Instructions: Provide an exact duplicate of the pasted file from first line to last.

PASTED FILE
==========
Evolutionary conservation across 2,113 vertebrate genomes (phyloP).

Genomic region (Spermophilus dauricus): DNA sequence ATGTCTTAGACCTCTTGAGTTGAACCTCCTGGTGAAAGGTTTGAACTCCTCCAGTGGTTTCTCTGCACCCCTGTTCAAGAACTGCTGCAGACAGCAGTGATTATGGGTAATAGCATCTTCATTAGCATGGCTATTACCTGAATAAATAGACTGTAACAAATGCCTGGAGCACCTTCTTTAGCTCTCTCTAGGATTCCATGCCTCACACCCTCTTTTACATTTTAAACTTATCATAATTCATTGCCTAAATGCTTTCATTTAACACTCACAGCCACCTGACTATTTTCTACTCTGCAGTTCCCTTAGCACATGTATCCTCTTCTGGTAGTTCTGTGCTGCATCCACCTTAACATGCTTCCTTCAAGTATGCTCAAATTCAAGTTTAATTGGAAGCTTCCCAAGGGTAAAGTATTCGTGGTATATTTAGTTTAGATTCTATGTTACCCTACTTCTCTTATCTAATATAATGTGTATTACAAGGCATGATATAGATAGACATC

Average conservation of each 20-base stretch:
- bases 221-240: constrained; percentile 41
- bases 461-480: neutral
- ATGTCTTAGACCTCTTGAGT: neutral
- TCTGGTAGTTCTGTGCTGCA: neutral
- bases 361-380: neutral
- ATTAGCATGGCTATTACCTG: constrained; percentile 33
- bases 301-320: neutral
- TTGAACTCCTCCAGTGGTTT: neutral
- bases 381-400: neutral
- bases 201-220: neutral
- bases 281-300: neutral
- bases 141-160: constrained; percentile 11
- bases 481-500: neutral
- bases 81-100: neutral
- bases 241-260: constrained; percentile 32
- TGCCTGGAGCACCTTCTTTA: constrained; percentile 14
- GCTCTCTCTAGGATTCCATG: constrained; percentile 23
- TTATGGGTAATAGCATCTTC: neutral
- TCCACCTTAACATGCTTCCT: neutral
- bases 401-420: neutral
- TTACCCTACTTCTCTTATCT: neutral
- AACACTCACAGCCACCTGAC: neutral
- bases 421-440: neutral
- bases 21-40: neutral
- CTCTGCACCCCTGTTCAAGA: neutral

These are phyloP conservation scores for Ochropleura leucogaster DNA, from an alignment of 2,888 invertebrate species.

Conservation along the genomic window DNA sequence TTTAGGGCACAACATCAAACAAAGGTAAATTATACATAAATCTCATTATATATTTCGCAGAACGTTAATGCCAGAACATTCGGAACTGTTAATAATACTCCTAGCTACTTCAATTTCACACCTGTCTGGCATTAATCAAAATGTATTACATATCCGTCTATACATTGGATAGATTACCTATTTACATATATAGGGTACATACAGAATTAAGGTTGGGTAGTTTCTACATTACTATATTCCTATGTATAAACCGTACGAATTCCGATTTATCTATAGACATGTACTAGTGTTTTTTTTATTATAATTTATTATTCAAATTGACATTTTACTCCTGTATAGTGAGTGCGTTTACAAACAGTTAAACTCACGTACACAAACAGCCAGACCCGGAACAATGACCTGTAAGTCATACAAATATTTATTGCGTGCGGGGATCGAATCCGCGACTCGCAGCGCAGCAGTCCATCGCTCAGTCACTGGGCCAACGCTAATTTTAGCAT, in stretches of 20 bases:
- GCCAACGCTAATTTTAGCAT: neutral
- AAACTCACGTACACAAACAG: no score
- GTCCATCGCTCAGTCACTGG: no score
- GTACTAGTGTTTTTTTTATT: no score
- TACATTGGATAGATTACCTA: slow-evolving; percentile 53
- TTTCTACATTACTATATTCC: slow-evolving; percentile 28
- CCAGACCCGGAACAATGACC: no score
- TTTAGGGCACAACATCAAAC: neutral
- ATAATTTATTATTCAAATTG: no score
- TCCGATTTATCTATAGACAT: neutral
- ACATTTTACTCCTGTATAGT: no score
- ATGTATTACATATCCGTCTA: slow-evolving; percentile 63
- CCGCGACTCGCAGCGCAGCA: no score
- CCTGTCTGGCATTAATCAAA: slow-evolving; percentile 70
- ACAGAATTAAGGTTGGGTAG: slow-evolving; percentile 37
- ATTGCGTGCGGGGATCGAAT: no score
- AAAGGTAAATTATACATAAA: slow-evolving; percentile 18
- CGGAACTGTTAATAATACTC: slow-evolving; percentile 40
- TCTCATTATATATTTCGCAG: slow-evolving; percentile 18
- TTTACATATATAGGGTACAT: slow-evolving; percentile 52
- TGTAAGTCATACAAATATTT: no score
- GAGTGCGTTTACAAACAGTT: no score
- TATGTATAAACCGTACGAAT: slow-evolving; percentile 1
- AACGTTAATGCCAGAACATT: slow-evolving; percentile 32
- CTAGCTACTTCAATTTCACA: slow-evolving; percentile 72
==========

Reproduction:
Evolutionary conservation across 2,113 vertebrate genomes (phyloP).

Genomic region (Spermophilus dauricus): DNA sequence ATGTCTTAGACCTCTTGAGTTGAACCTCCTGGTGAAAGGTTTGAACTCCTCCAGTGGTTTCTCTGCACCCCTGTTCAAGAACTGCTGCAGACAGCAGTGATTATGGGTAATAGCATCTTCATTAGCATGGCTATTACCTGAATAAATAGACTGTAACAAATGCCTGGAGCACCTTCTTTAGCTCTCTCTAGGATTCCATGCCTCACACCCTCTTTTACATTTTAAACTTATCATAATTCATTGCCTAAATGCTTTCATTTAACACTCACAGCCACCTGACTATTTTCTACTCTGCAGTTCCCTTAGCACATGTATCCTCTTCTGGTAGTTCTGTGCTGCATCCACCTTAACATGCTTCCTTCAAGTATGCTCAAATTCAAGTTTAATTGGAAGCTTCCCAAGGGTAAAGTATTCGTGGTATATTTAGTTTAGATTCTATGTTACCCTACTTCTCTTATCTAATATAATGTGTATTACAAGGCATGATATAGATAGACATC

Average conservation of each 20-base stretch:
- bases 221-240: constrained; percentile 41
- bases 461-480: neutral
- ATGTCTTAGACCTCTTGAGT: neutral
- TCTGGTAGTTCTGTGCTGCA: neutral
- bases 361-380: neutral
- ATTAGCATGGCTATTACCTG: constrained; percentile 33
- bases 301-320: neutral
- TTGAACTCCTCCAGTGGTTT: neutral
- bases 381-400: neutral
- bases 201-220: neutral
- bases 281-300: neutral
- bases 141-160: constrained; percentile 11
- bases 481-500: neutral
- bases 81-100: neutral
- bases 241-260: constrained; percentile 32
- TGCCTGGAGCACCTTCTTTA: constrained; percentile 14
- GCTCTCTCTAGGATTCCATG: constrained; percentile 23
- TTATGGGTAATAGCATCTTC: neutral
- TCCACCTTAACATGCTTCCT: neutral
- bases 401-420: neutral
- TTACCCTACTTCTCTTATCT: neutral
- AACACTCACAGCCACCTGAC: neutral
- bases 421-440: neutral
- bases 21-40: neutral
- CTCTGCACCCCTGTTCAAGA: neutral

These are phyloP conservation scores for Ochropleura leucogaster DNA, from an alignment of 2,888 invertebrate species.

Conservation along the genomic window DNA sequence TTTAGGGCACAACATCAAACAAAGGTAAATTATACATAAATCTCATTATATATTTCGCAGAACGTTAATGCCAGAACATTCGGAACTGTTAATAATACTCCTAGCTACTTCAATTTCACACCTGTCTGGCATTAATCAAAATGTATTACATATCCGTCTATACATTGGATAGATTACCTATTTACATATATAGGGTACATACAGAATTAAGGTTGGGTAGTTTCTACATTACTATATTCCTATGTATAAACCGTACGAATTCCGATTTATCTATAGACATGTACTAGTGTTTTTTTTATTATAATTTATTATTCAAATTGACATTTTACTCCTGTATAGTGAGTGCGTTTACAAACAGTTAAACTCACGTACACAAACAGCCAGACCCGGAACAATGACCTGTAAGTCATACAAATATTTATTGCGTGCGGGGATCGAATCCGCGACTCGCAGCGCAGCAGTCCATCGCTCAGTCACTGGGCCAACGCTAATTTTAGCAT, in stretches of 20 bases:
- GCCAACGCTAATTTTAGCAT: neutral
- AAACTCACGTACACAAACAG: no score
- GTCCATCGCTCAGTCACTGG: no score
- GTACTAGTGTTTTTTTTATT: no score
- TACATTGGATAGATTACCTA: slow-evolving; percentile 53
- TTTCTACATTACTATATTCC: slow-evolving; percentile 28
- CCAGACCCGGAACAATGACC: no score
- TTTAGGGCACAACATCAAAC: neutral
- ATAATTTATTATTCAAATTG: no score
- TCCGATTTATCTATAGACAT: neutral
- ACATTTTACTCCTGTATAGT: no score
- ATGTATTACATATCCGTCTA: slow-evolving; percentile 63
- CCGCGACTCGCAGCGCAGCA: no score
- CCTGTCTGGCATTAATCAAA: slow-evolving; percentile 70
- ACAGAATTAAGGTTGGGTAG: slow-evolving; percentile 37
- ATTGCGTGCGGGGATCGAAT: no score
- AAAGGTAAATTATACATAAA: slow-evolving; percentile 18
- CGGAACTGTTAATAATACTC: slow-evolving; percentile 40
- TCTCATTATATATTTCGCAG: slow-evolving; percentile 18
- TTTACATATATAGGGTACAT: slow-evolving; percentile 52
- TGTAAGTCATACAAATATTT: no score
- GAGTGCGTTTACAAACAGTT: no score
- TATGTATAAACCGTACGAAT: slow-evolving; percentile 1
- AACGTTAATGCCAGAACATT: slow-evolving; percentile 32
- CTAGCTACTTCAATTTCACA: slow-evolving; percentile 72